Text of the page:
Author: David Hotchkin, M.D., medical director, Critical Care Services; Providence Portland Medical Center
Shavon Albee, BSN, RN, nurse manager, Critical Care Services, Providence Portland Medical Center
As hospitals around the U.S. continue to struggle with the influx of COVID-19 cases, it’s important to remember the successes – everything we’ve learned about caring for these complex patients, the teams of clinical experts that are key to recovery, and the patients who manage to survive through excellent medical care and their own persistence.
Norma, a young woman who lives in the Portland area, is one such patient. She was infected with SARS-CoV2 (the virus that causes COVID-19) in 2020, long before a vaccine was available to help protect her. For 440 days, she was a patient at Providence Portland Medical Center. Hers is an inspiring story to watch.
Norma – and many other COVID-19 patients– could not have survived without excellent, compassionate care from many teams of Providence experts. Included among those who cared for her were:
- Physical, respiratory, speech and occupational therapists
- Food service employees
- Environmental services employees
- Transport services
- Case managers/social workers
- And many more
Many COVID-19 patients have a long road ahead of them, with a slow recovery and ongoing outpatient care to help them regain their lives.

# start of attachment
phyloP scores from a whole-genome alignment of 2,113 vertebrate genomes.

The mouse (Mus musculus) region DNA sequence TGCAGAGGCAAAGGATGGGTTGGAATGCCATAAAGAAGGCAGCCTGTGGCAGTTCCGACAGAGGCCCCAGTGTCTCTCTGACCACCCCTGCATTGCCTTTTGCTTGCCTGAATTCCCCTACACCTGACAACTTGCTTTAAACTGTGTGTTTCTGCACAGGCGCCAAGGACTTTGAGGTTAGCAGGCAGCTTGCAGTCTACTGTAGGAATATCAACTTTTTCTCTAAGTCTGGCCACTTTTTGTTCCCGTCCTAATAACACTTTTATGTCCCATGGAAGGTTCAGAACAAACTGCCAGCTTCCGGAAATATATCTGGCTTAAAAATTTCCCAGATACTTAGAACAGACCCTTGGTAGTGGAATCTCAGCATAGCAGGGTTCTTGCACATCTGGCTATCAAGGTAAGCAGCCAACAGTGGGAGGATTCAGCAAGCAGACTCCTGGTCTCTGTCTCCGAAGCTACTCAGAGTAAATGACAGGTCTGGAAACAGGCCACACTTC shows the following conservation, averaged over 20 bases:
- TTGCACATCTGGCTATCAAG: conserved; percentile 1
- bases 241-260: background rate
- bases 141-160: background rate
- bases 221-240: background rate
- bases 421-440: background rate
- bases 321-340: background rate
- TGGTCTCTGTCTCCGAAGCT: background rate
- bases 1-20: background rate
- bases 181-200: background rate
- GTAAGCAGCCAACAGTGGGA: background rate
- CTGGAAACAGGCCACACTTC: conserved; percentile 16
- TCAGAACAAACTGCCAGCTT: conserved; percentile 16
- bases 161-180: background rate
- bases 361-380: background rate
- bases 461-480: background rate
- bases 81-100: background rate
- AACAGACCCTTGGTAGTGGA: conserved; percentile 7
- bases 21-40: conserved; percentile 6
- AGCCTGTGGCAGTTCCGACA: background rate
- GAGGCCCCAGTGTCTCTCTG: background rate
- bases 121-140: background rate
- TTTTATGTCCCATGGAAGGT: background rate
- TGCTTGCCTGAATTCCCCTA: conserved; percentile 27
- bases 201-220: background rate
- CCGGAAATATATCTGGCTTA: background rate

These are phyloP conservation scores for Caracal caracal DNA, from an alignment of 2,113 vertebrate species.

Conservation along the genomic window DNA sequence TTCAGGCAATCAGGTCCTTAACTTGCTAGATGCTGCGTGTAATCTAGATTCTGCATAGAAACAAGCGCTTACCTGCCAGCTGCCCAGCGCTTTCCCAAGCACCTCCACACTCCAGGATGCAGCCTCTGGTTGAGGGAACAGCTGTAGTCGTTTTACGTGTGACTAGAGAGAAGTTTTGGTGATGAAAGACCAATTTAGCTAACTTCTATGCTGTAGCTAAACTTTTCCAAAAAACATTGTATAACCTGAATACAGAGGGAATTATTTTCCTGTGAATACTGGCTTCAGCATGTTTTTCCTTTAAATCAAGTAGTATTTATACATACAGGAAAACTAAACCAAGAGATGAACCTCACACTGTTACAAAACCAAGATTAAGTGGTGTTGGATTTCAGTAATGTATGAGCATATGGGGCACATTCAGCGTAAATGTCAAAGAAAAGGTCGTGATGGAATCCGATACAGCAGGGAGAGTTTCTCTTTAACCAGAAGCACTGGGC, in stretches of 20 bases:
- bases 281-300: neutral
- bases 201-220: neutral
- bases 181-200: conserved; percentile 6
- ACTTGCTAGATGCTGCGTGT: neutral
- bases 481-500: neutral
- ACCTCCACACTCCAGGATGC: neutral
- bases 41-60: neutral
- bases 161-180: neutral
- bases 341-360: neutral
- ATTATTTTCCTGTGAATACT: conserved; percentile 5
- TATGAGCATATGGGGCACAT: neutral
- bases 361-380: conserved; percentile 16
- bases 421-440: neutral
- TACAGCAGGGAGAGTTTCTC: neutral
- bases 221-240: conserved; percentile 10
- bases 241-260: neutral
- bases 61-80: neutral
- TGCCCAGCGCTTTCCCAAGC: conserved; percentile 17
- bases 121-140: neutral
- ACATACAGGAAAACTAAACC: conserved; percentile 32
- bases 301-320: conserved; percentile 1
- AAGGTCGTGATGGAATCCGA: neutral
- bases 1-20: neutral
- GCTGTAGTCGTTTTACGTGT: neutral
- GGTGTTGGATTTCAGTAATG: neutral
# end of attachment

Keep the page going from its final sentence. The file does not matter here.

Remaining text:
Anyone who works in an inpatient setting, especially those in critical care, knows the difficulty, fatigue and challenges of caring for patients affected by COVID-19. The early days were especially stressful, as we didn’t always know how best to care for them and also how to protect ourselves from infection.
A year-and-a-half later, we’ve learned a great deal:
- When the COVID-19 outbreak first started, we weren’t sure which medications might help, the best way to deliver oxygen and how to stay safe.
- We’ve learned that steroids (especially dexamethasone) will help patients who require oxygen; remdesivir can help with symptoms but isn’t the wonder drug we had hoped; and hydroxychloroquine and ivermectin (touted by experience in China) don’t help and can cause cardiac arrythmias and death.
- Family presence is important to patient recovery and healing, and the absence of family makes caregiving much harder.
- More of our patients have required prone positioning while ventilated than we saw in patients with flu or other forms of respiratory illness.
- We’ve also seen the wonders of ECMO (extra-corporeal membrane oxygenation, or an artificial lung) when patients can’t be supported with traditional ventilators and prone positioning.
Most importantly, effective vaccines are widely available. It’s disheartening to see the latest surge of patients who are largely infected with the delta variant, due to not getting vaccinated. As critical services caregivers, we urge everyone to get the vaccine. We know firsthand the ramifications of not getting one – we see it every day at the bedside.
Thank you to our excellent care teams at Providence Portland and other Providence hospitals in Oregon. And thank you to Norma and other patients who continue to inspire us every day.
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